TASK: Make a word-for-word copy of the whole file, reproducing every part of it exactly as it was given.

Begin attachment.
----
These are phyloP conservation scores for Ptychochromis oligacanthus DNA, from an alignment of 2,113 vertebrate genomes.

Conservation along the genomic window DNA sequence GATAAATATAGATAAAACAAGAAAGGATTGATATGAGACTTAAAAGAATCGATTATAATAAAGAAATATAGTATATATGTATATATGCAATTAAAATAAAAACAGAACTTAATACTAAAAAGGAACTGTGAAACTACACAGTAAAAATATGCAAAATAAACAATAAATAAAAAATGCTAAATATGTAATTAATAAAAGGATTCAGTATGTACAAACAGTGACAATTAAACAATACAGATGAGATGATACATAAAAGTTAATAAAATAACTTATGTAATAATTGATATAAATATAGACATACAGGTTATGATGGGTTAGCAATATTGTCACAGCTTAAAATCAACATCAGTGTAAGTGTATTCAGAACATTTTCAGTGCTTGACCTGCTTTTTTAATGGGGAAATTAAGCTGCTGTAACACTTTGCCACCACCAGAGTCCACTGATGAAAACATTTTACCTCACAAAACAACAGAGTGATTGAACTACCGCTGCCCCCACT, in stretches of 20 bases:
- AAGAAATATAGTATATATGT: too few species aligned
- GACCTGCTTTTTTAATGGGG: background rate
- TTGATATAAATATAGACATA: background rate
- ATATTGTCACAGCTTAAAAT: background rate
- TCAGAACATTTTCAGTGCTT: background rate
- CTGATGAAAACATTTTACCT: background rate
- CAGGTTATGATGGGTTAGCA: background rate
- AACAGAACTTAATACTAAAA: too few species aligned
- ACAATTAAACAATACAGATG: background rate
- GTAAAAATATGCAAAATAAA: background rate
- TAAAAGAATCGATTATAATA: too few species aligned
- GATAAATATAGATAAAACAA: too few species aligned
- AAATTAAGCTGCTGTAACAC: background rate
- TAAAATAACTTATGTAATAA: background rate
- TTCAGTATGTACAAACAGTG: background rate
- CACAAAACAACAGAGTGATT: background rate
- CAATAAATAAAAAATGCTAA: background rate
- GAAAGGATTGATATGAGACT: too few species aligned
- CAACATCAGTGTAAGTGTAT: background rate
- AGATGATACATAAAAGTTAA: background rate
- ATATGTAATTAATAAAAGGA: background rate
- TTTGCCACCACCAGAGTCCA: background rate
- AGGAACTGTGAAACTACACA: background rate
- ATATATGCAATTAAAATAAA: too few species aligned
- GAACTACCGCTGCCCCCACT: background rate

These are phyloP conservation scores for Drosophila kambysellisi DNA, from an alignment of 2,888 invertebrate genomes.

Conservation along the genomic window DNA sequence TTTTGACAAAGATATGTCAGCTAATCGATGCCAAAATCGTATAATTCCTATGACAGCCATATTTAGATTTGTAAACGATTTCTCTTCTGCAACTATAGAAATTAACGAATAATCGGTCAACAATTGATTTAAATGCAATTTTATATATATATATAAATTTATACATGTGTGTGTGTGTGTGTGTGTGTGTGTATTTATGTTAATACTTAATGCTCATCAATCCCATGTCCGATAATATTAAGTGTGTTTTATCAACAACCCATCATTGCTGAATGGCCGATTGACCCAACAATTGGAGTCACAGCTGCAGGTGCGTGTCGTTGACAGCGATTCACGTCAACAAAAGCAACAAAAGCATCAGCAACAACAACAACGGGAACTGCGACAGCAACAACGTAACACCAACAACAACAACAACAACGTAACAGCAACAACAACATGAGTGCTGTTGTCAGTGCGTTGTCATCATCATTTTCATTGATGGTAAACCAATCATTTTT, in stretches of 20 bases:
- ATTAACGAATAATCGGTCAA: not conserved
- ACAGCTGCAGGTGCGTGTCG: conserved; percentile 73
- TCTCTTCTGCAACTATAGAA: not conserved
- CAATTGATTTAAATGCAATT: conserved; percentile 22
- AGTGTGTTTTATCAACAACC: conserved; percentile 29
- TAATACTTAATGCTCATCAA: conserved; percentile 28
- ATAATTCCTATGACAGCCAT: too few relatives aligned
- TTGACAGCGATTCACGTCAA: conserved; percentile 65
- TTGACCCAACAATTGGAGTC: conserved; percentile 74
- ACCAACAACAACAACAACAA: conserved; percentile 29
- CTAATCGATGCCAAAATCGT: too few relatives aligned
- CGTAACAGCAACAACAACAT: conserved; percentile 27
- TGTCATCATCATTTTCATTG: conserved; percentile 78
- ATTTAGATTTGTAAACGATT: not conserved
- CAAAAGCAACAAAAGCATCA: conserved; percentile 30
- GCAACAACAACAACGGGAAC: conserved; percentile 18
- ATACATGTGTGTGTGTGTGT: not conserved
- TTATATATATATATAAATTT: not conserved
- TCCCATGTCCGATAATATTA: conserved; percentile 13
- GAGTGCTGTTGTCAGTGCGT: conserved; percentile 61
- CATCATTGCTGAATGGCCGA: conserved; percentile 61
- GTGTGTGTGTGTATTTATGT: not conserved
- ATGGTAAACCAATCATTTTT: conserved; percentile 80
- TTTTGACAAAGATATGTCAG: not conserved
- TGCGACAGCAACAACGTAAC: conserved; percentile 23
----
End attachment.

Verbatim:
These are phyloP conservation scores for Ptychochromis oligacanthus DNA, from an alignment of 2,113 vertebrate genomes.

Conservation along the genomic window DNA sequence GATAAATATAGATAAAACAAGAAAGGATTGATATGAGACTTAAAAGAATCGATTATAATAAAGAAATATAGTATATATGTATATATGCAATTAAAATAAAAACAGAACTTAATACTAAAAAGGAACTGTGAAACTACACAGTAAAAATATGCAAAATAAACAATAAATAAAAAATGCTAAATATGTAATTAATAAAAGGATTCAGTATGTACAAACAGTGACAATTAAACAATACAGATGAGATGATACATAAAAGTTAATAAAATAACTTATGTAATAATTGATATAAATATAGACATACAGGTTATGATGGGTTAGCAATATTGTCACAGCTTAAAATCAACATCAGTGTAAGTGTATTCAGAACATTTTCAGTGCTTGACCTGCTTTTTTAATGGGGAAATTAAGCTGCTGTAACACTTTGCCACCACCAGAGTCCACTGATGAAAACATTTTACCTCACAAAACAACAGAGTGATTGAACTACCGCTGCCCCCACT, in stretches of 20 bases:
- AAGAAATATAGTATATATGT: too few species aligned
- GACCTGCTTTTTTAATGGGG: background rate
- TTGATATAAATATAGACATA: background rate
- ATATTGTCACAGCTTAAAAT: background rate
- TCAGAACATTTTCAGTGCTT: background rate
- CTGATGAAAACATTTTACCT: background rate
- CAGGTTATGATGGGTTAGCA: background rate
- AACAGAACTTAATACTAAAA: too few species aligned
- ACAATTAAACAATACAGATG: background rate
- GTAAAAATATGCAAAATAAA: background rate
- TAAAAGAATCGATTATAATA: too few species aligned
- GATAAATATAGATAAAACAA: too few species aligned
- AAATTAAGCTGCTGTAACAC: background rate
- TAAAATAACTTATGTAATAA: background rate
- TTCAGTATGTACAAACAGTG: background rate
- CACAAAACAACAGAGTGATT: background rate
- CAATAAATAAAAAATGCTAA: background rate
- GAAAGGATTGATATGAGACT: too few species aligned
- CAACATCAGTGTAAGTGTAT: background rate
- AGATGATACATAAAAGTTAA: background rate
- ATATGTAATTAATAAAAGGA: background rate
- TTTGCCACCACCAGAGTCCA: background rate
- AGGAACTGTGAAACTACACA: background rate
- ATATATGCAATTAAAATAAA: too few species aligned
- GAACTACCGCTGCCCCCACT: background rate

These are phyloP conservation scores for Drosophila kambysellisi DNA, from an alignment of 2,888 invertebrate genomes.

Conservation along the genomic window DNA sequence TTTTGACAAAGATATGTCAGCTAATCGATGCCAAAATCGTATAATTCCTATGACAGCCATATTTAGATTTGTAAACGATTTCTCTTCTGCAACTATAGAAATTAACGAATAATCGGTCAACAATTGATTTAAATGCAATTTTATATATATATATAAATTTATACATGTGTGTGTGTGTGTGTGTGTGTGTGTATTTATGTTAATACTTAATGCTCATCAATCCCATGTCCGATAATATTAAGTGTGTTTTATCAACAACCCATCATTGCTGAATGGCCGATTGACCCAACAATTGGAGTCACAGCTGCAGGTGCGTGTCGTTGACAGCGATTCACGTCAACAAAAGCAACAAAAGCATCAGCAACAACAACAACGGGAACTGCGACAGCAACAACGTAACACCAACAACAACAACAACAACGTAACAGCAACAACAACATGAGTGCTGTTGTCAGTGCGTTGTCATCATCATTTTCATTGATGGTAAACCAATCATTTTT, in stretches of 20 bases:
- ATTAACGAATAATCGGTCAA: not conserved
- ACAGCTGCAGGTGCGTGTCG: conserved; percentile 73
- TCTCTTCTGCAACTATAGAA: not conserved
- CAATTGATTTAAATGCAATT: conserved; percentile 22
- AGTGTGTTTTATCAACAACC: conserved; percentile 29
- TAATACTTAATGCTCATCAA: conserved; percentile 28
- ATAATTCCTATGACAGCCAT: too few relatives aligned
- TTGACAGCGATTCACGTCAA: conserved; percentile 65
- TTGACCCAACAATTGGAGTC: conserved; percentile 74
- ACCAACAACAACAACAACAA: conserved; percentile 29
- CTAATCGATGCCAAAATCGT: too few relatives aligned
- CGTAACAGCAACAACAACAT: conserved; percentile 27
- TGTCATCATCATTTTCATTG: conserved; percentile 78
- ATTTAGATTTGTAAACGATT: not conserved
- CAAAAGCAACAAAAGCATCA: conserved; percentile 30
- GCAACAACAACAACGGGAAC: conserved; percentile 18
- ATACATGTGTGTGTGTGTGT: not conserved
- TTATATATATATATAAATTT: not conserved
- TCCCATGTCCGATAATATTA: conserved; percentile 13
- GAGTGCTGTTGTCAGTGCGT: conserved; percentile 61
- CATCATTGCTGAATGGCCGA: conserved; percentile 61
- GTGTGTGTGTGTATTTATGT: not conserved
- ATGGTAAACCAATCATTTTT: conserved; percentile 80
- TTTTGACAAAGATATGTCAG: not conserved
- TGCGACAGCAACAACGTAAC: conserved; percentile 23